The bulls in Spain struggle in vain

Aug 15, 2012·Felix Moreno de la Cova Solis

As the first “too-big-to-fail” euro-periphery nation to have caught fire, many see Spain as the pivotal battleground that will determine the eurozone's future.

Massive money printing by the European Central Bank is the only realistic way to fund a Spanish bailout, but this will unleash a giant moral hazard: why should governments in other eurozone countries persist with unpopular austerity measures once the Spanish government has been saved by the boys in Frankfurt? A slippery slope indeed, and one that leads to currency destruction and a distinct sense of dejá vù for Germany.

If Spain is not bailed out, the political bonds that bind the country to the euro could shatter as a result of popular anger and violence directed against Brussels and its allies in national and regional administration. This a variation on the Catch-22 situation facing debt-burdened economies all over the world. ECB President Mario Draghi has promised to do “all that is necessary” and sworn by his name and his power that “it will be enough”. However this will surely drive more Bundesbankers to pine for the D-Mark, as several well-placed sources have recently indicated.

In this very interesting video on the Spanish economic crisis ¿Dónde está mi dinero? (Where is my money?), Marion Mueller, María Blanco, Juan Castañeda and Miquel Roig discuss our current predicament and the broader issues surrounding banking, money and debt. They also ask random members of the public in Madrid these same questions, giving us a very good idea of what the Spanish man or woman on the street thinks are the causes and who is to blame for the crisis.

Unfortunately, despite worthwhile education efforts championed by this company and others, and even though the Spanish public is much more informed about financial issues than was the case five or six years ago, too little has changed. The same people are in charge and the same ideas that brought us here still prevail. Economic policy is still dictated by technocrats, mostly of the Keynesian persuasion with a pinch of Monetarism for “variety”. Their idea of “free market reforms” is raising taxes hard and fast. Politicians of every party still see a balanced budget as an unattainable myth instead of a desirable target.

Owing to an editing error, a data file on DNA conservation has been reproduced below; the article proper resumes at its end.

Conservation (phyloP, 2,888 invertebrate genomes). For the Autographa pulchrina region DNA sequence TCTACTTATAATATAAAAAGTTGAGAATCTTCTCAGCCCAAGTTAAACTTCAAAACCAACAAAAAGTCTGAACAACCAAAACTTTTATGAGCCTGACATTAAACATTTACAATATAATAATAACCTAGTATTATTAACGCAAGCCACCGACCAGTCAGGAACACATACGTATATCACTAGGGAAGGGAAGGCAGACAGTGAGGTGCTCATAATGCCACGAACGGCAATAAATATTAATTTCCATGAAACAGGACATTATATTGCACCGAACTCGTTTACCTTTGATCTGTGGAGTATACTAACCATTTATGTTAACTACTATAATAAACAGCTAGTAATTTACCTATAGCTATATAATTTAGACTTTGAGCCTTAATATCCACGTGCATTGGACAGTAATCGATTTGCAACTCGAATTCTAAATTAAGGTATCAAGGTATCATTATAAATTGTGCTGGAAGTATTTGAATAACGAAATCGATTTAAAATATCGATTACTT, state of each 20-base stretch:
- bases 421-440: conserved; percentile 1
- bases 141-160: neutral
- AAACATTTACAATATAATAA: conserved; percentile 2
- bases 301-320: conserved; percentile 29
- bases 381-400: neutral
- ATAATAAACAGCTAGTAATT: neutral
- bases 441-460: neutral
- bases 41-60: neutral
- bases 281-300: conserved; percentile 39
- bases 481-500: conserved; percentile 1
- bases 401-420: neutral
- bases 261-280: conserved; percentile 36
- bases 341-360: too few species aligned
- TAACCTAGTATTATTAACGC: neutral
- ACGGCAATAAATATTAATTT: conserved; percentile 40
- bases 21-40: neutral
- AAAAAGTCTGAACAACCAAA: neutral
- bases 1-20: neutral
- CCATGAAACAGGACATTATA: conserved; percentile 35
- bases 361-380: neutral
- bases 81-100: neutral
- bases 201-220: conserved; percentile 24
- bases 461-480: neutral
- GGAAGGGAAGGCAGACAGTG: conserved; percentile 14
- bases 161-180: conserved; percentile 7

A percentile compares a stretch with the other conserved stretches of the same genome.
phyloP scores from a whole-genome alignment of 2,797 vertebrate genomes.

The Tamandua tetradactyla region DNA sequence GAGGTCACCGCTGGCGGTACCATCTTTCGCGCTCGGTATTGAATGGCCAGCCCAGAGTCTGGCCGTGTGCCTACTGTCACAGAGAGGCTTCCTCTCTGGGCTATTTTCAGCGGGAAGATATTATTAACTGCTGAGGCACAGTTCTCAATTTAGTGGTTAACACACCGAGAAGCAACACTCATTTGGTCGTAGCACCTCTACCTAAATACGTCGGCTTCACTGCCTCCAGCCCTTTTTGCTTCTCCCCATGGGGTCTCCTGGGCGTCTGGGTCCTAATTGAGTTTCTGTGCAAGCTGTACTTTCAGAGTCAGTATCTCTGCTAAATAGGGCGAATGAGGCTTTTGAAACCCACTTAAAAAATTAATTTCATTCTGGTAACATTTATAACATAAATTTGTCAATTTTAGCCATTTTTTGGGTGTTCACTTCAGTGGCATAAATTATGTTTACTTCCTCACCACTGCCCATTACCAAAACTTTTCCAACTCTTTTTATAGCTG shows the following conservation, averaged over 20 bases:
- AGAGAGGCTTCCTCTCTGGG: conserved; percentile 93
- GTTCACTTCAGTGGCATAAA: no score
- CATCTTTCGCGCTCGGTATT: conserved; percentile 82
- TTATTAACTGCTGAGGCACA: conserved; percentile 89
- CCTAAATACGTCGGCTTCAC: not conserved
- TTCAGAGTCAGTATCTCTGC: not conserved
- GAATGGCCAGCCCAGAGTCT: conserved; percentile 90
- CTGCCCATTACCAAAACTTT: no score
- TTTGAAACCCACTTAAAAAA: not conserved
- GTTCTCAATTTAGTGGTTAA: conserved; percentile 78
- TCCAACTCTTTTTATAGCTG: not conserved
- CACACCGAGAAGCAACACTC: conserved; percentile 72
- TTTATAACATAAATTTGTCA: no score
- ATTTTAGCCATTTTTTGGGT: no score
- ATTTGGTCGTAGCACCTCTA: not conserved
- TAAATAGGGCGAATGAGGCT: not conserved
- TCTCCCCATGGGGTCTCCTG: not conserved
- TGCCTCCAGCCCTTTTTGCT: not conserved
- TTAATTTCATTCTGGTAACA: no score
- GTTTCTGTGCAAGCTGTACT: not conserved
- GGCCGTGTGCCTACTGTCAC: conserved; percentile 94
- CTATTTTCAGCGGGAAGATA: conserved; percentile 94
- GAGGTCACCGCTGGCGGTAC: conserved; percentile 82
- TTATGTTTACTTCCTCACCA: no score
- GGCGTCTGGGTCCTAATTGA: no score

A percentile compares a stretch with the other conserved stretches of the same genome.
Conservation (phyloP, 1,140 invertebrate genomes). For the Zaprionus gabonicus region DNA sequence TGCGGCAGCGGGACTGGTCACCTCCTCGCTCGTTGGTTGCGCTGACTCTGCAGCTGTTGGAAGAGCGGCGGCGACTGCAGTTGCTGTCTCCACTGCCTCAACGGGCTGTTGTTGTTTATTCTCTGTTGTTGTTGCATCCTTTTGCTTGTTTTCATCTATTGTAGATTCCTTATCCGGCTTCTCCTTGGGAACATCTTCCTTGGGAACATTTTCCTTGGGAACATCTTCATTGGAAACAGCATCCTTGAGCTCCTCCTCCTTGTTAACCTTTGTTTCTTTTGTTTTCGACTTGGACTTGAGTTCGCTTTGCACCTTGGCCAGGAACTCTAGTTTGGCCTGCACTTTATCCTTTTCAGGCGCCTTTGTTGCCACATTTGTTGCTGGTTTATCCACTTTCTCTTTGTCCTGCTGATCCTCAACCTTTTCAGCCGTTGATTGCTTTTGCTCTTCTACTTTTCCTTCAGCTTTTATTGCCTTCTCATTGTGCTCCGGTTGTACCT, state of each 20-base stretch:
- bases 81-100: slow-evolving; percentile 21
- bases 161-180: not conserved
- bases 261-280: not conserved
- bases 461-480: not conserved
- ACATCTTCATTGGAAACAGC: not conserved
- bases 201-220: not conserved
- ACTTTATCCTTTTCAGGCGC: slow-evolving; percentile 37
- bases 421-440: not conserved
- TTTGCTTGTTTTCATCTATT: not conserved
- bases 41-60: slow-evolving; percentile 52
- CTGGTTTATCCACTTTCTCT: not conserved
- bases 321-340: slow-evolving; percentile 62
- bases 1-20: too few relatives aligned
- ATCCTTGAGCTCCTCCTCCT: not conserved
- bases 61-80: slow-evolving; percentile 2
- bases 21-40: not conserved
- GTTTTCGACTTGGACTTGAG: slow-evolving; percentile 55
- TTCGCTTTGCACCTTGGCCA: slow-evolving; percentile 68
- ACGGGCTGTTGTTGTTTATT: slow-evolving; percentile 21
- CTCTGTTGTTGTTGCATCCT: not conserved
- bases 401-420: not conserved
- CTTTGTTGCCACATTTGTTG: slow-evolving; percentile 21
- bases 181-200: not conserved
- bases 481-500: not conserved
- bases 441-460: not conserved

“Austerity” is decried from every corner even though local, regional and central government spending is still higher in 2012 than it was in 2007, at the peak of Spain’s real estate bubble and tax revenue. Monetary policy is still centrally planned from Frankfurt, and central bankers are not only not blamed for their part in the boom and bust, but seen as heroes and saviours or at worst as a tough-love father figures. As this is the case in Spain, so it is true of many other developed countries.

And what of those who actually warned of what was coming and called the crisis in 2006 and 2007? Yes they’ve gained some notoriety, but their voices are very far from being heard or even tolerated in “polite” circles at economic forums. This dynamic is discussed in the documentary Why the great recession?, which features quite a few Spanish Austrian school economists.

The Spanish crisis in brief: stimulated by its entry into the eurozone and record-low interest rates, Spain grew at a healthy pace from 1999. The dotcom bust in 2000 focused investors’ attention on the “safe” real estate sector. Spain’s economy expanded, and house prices rose dramatically from 2002, reaching unsustainable double-digit levels of appreciation in 2005. In 2007 prices started to top, and in 2008 the bubble burst as the immense leverage that had fuelled the bubble started working in reverse, multiplying losses as prices declined.